The HIV/AIDS epidemic is a great health and development challenge. According to the World Health Organization (WHO), 36.7 million people were living with the HIV virus in 2015. Around 70 percent of those lived in Sub-Saharan Africa. It is well known that number of sexual partners matters for the transmission of HIV. To the extent that marriage reduces the number of partners that a person has it may play an important role in mitigating the transmission of HIV. Despite its significance, the literature has not provided models in which marriage provides a haven for safer sex. This paper investigates, using a calibrated choice-theoretic general equilibrium model, how policies aimed at increasing marriage rates affect HIV prevalence rates. The analysis highlights the role that marriage as an institution plays in the transmission of HIV. It also illustrates that policies aimed at marriage may have important effects.
The Role of Marriage in Fighting HIV: A Quantitative Illustration for Malawi
American Economic Review P&P, 2017, 107(5): 158–162
In a quantitative equilibrium model of sexual behavior and HIV/AIDS transmission we study policies that encourage long-term partnerships.
Economic Journal, 2021 131: 713-744. With Ericson, Spinnewijn &, Starc Demand for insurance can be driven by high risk aversion or high risk, and we show how to separate the two using observed market shares. Go to paper
Journal of Economic Theory, 2009, 114(2), pp. 445-471. With Manolis Galenianos. We study wage dispersion and (in)efficiency in directed search when workers can strategically apply for multiple jobs but firms can only make one offer. Go to paper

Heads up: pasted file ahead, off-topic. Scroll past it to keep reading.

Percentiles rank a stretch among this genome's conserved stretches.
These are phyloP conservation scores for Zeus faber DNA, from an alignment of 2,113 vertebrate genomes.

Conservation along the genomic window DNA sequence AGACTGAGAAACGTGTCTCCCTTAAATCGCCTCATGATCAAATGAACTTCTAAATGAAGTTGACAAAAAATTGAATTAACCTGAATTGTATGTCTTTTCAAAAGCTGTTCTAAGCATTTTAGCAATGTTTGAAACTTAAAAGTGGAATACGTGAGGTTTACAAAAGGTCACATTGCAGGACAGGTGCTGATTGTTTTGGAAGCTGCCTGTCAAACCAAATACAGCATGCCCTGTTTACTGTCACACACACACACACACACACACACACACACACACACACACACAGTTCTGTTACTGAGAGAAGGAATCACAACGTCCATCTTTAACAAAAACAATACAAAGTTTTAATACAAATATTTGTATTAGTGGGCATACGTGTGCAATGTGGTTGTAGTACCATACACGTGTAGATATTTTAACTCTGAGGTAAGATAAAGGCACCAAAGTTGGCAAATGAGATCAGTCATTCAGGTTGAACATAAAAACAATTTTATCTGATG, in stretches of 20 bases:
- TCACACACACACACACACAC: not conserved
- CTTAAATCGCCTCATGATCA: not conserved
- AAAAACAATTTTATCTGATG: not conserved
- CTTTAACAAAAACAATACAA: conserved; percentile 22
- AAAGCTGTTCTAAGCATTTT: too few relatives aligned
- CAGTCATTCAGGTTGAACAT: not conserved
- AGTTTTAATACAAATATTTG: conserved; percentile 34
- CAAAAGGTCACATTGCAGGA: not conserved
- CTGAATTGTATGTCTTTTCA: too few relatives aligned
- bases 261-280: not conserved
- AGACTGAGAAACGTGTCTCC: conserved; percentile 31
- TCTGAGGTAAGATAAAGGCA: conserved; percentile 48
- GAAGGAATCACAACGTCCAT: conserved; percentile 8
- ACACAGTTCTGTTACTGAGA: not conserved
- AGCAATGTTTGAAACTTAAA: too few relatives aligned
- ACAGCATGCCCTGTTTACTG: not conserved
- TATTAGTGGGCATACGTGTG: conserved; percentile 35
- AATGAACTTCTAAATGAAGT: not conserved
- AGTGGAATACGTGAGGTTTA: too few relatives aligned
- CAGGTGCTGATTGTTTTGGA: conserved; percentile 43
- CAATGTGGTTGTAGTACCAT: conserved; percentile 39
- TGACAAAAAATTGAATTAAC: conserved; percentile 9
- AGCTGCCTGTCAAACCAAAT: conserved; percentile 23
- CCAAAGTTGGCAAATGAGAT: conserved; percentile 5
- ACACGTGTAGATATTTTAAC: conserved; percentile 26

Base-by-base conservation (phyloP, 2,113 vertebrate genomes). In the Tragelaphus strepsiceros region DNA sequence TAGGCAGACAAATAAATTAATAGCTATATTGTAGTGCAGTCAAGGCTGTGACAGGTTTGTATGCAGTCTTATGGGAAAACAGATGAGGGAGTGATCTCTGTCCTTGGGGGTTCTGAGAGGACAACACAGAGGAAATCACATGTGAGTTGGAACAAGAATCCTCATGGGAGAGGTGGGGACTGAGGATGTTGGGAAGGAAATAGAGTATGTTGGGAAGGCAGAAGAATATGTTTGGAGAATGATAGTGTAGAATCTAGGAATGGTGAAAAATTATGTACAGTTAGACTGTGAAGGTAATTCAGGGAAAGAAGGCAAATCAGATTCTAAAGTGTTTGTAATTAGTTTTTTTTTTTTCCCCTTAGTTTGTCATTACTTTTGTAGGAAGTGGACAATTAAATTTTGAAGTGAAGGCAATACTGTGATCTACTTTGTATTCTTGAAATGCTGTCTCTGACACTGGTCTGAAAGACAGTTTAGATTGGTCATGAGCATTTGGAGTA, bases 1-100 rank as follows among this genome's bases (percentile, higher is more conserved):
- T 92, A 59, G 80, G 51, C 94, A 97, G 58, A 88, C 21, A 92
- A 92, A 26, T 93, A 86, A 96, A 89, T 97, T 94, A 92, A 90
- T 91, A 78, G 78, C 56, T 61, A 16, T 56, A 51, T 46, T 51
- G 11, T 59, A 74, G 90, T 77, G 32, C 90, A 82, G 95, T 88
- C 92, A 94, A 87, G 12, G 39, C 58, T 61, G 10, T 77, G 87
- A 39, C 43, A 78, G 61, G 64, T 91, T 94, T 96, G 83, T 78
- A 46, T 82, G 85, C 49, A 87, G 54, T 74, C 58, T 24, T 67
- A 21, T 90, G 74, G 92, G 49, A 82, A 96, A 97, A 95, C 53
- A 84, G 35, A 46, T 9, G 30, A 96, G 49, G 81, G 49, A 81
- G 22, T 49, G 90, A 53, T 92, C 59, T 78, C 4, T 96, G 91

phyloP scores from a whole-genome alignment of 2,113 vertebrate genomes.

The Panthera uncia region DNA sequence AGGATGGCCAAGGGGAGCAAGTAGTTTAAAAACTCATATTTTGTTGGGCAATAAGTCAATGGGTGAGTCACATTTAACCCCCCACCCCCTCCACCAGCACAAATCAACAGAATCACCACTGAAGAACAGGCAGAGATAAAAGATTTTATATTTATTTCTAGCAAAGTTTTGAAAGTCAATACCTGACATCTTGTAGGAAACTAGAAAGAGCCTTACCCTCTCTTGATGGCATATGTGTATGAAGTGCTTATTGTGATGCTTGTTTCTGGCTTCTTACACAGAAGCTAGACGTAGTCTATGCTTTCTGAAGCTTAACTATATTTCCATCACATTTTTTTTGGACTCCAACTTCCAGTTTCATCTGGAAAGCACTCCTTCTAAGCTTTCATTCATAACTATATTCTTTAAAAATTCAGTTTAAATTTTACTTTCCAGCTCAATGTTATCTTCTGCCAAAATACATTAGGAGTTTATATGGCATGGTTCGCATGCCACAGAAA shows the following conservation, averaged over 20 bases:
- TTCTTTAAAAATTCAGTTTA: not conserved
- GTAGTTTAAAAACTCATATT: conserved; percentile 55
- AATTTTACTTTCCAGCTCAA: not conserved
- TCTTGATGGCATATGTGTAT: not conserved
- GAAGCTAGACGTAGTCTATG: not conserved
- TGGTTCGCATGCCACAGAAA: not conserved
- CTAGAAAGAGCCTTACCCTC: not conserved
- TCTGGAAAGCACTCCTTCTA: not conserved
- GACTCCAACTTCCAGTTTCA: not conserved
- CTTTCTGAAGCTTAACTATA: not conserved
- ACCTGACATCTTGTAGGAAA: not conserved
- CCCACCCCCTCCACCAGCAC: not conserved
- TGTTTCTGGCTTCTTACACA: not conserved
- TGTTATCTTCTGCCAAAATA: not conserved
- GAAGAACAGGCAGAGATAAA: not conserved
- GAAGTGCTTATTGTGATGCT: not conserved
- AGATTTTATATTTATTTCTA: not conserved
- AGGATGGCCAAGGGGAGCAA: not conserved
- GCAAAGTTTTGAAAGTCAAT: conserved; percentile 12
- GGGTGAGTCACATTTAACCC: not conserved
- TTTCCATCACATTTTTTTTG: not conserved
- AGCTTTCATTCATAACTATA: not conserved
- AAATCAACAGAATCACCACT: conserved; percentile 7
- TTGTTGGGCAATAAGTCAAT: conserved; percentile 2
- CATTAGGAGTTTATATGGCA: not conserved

American Economic Review, 2015, Vol 105 (10), 3030-3060. With Leo Kaas. We propose a tractable competitive search model with heterogeneous multi-worker firms, and investigate firm growth and business cycles. Go to paper
American Economic Journal - Macroeconomics, forthcoming 2022, with Michèle Belot and Paul Muller. In a field experiment, we study how job seekers respond to posted wages by assigning wages randomly to pairs of otherwise similar vacancies in a large number of professions. Higher wages attract significantly more interest, but still a non-trivial number of applicants only reveal an interest in the low wage vacancy - qualitatively in line with a directed search model with multiple applications and on-the-job search. Go to paper
Journal of Economic Theory, 2010/145, 1354-1385. With Jan Eeckhout. Search affects competing mechanisms: if meetings with low types reduce those of high types, price posting and market separation replace auctions. Go to paper
Review of Economic Studies, 2019 86(4): 1411-1447. With Michèle Belot and Paul Muller. We develop and evaluate experimentally a novel tool that redesigns the job search process by providing tailored online advice about related occupations. Go to paper